Submitted to: Agronomy Journal
Publication Type: Peer reviewed journal
Publication Acceptance Date: 11/8/1994
Publication Date: N/A
Citation: Interpretive Summary: Chicory is a perennial plant that was brought to the US from the Netherlands circa 1785, so dried, ground roots could be used as a coffee substitute or adulterant. A New Zealand plant breeder developed a variety of chicory for forage purposes and released the variety, Puna, in 1984. We evaluated Puna chicory in Pennsylvania and West Virginia since 1988. Our trials show that Puna chicory produced herbage that was highly palatable t lactating dairy cows. Lamb liveweight gain per acre on chicory pasture was more than twice that usually obtained on grass-clover pasture in West Virginia. In a 3-year clipping trial in central Pennsylvania, Puna chicory produced well with 3 to 7 harvests per growing season, but leaf yields were higher with frequent harvests. Nutritional value of chicory herbage was better than that of grass herbage in many respects. These results show excellent pasture or silage potential for Puna chicory in the Northeast.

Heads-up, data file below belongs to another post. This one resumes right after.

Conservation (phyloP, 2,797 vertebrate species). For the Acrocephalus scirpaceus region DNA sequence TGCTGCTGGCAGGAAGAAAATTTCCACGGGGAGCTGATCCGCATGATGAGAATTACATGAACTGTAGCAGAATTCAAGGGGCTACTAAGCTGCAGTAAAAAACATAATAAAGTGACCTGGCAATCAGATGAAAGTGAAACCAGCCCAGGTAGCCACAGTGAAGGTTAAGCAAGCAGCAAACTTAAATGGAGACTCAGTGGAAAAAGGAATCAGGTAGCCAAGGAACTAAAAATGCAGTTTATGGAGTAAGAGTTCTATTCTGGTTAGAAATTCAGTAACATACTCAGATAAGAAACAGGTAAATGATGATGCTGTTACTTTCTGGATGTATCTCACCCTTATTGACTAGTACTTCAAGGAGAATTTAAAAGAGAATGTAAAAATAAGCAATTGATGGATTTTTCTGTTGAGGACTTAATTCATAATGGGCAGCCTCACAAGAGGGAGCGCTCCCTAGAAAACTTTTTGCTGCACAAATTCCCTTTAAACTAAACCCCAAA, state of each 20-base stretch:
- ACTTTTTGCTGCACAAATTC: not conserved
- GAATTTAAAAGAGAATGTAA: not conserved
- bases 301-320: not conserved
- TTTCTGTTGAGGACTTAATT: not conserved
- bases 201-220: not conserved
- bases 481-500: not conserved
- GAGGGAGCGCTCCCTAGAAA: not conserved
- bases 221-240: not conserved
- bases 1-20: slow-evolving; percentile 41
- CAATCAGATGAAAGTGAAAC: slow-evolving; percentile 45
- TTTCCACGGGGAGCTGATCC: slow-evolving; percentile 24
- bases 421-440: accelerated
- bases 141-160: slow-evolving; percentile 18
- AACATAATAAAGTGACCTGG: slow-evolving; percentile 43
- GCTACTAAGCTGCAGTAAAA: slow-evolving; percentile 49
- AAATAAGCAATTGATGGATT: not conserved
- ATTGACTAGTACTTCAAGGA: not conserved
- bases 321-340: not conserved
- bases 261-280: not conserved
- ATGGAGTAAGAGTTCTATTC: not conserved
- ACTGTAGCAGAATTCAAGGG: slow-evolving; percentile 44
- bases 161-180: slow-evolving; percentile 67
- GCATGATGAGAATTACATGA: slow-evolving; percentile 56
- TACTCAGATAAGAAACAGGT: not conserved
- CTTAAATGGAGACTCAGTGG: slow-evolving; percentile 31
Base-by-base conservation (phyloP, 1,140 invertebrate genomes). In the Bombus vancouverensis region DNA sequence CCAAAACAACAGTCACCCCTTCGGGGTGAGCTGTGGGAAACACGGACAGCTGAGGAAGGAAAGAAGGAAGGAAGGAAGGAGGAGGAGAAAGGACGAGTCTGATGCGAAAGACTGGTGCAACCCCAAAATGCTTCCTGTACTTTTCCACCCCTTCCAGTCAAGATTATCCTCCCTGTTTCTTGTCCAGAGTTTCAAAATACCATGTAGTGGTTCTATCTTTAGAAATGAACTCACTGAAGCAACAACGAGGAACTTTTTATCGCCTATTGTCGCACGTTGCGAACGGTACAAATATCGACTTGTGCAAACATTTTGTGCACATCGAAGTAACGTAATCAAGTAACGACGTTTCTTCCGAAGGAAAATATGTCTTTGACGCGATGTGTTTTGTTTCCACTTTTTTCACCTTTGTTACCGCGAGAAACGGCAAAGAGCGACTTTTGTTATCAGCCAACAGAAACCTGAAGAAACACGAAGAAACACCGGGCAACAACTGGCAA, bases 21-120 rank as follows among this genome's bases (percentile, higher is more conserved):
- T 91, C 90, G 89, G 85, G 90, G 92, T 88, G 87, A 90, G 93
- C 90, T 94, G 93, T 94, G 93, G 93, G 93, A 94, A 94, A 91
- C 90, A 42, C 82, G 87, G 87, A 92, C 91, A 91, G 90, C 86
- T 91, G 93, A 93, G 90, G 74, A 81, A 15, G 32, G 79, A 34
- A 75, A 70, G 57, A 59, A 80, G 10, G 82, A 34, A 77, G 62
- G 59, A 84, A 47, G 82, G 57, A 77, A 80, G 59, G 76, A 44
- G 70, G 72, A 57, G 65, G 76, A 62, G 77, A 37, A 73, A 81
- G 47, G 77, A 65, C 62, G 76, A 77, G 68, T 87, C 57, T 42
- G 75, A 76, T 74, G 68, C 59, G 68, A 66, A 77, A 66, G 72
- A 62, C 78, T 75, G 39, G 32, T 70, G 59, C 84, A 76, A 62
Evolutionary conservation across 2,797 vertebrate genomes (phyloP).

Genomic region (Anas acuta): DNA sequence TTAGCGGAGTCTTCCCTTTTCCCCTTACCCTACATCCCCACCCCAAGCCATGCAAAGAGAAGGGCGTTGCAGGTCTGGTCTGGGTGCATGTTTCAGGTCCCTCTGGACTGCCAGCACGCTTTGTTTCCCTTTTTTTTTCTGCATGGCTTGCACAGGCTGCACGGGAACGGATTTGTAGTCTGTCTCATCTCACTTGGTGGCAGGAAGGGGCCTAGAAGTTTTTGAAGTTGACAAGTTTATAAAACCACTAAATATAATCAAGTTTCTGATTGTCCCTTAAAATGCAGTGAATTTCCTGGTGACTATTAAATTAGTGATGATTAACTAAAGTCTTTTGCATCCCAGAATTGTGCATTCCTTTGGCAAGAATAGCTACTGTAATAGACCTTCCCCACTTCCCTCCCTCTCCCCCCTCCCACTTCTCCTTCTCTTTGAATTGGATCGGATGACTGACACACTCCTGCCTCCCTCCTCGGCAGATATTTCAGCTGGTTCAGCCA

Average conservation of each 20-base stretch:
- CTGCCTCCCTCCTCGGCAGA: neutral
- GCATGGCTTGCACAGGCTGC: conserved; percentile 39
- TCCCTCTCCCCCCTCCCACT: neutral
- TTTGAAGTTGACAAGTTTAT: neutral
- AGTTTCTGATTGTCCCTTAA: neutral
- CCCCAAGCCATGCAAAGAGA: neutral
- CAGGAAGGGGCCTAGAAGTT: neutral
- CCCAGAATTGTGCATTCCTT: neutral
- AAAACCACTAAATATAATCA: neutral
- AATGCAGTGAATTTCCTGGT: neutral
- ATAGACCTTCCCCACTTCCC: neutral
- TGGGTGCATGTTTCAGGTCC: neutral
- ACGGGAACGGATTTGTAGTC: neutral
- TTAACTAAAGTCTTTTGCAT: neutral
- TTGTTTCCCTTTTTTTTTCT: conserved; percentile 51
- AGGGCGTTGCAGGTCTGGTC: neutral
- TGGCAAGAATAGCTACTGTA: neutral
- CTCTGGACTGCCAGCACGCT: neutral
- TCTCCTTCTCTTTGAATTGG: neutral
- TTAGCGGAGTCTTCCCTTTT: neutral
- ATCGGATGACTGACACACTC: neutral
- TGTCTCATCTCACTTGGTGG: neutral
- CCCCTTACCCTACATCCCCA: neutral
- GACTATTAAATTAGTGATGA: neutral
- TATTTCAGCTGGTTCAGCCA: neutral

Technical Abstract: 'Grasslands Puna' chicory (Cichorium intybus L.) was selected for improved agronomic characters in New Zealand and certified in 1984. Puna is a perennial tap-rooted herb that shows potential to produce high yields of palatable forage. Research was conducted with Puna chicory and 'Pennlate' orchardgrass, Dactylis glomerata L., at Rock Springs, PA, to determine harvest frequency effects on herbage production and quality, and stand persistence. Harvesting both species in spring and summer when chicory canopies reached 25-, 37- or 50-cm resulted in seven, five, or four harvests in 1992 and six, four, or three harvests in 1993. Total yields in 1992 averaged 9.5 Mg ha-1 for chicory and 7.9 Mg ha-1 for orchardgrass, and harvest frequency did not affect total yield of either species. In 1993, mean total yields were 9.2 Mg ha-1 for chicory and 7.9 Mg ha-1 for orchardgrass. Yields of both species in 1993 were greater when harvests were taken at the 50-cm canopy height than at the 25-cm canopy height, and yields for the 37-cm canopy height were not different from either the 50- or 25-cm canopy height. Mean crude protein was 200 g kg-1 for chicory and 185 g kg-1 for orchardgrass. Chicory herbage had high concentrations of mineral elements Ca, Mg, Na, Fe, Cu, and Zn, relative to those usually found in grass. Initial results show excellent pasture or silage potential for Puna in the Northeast.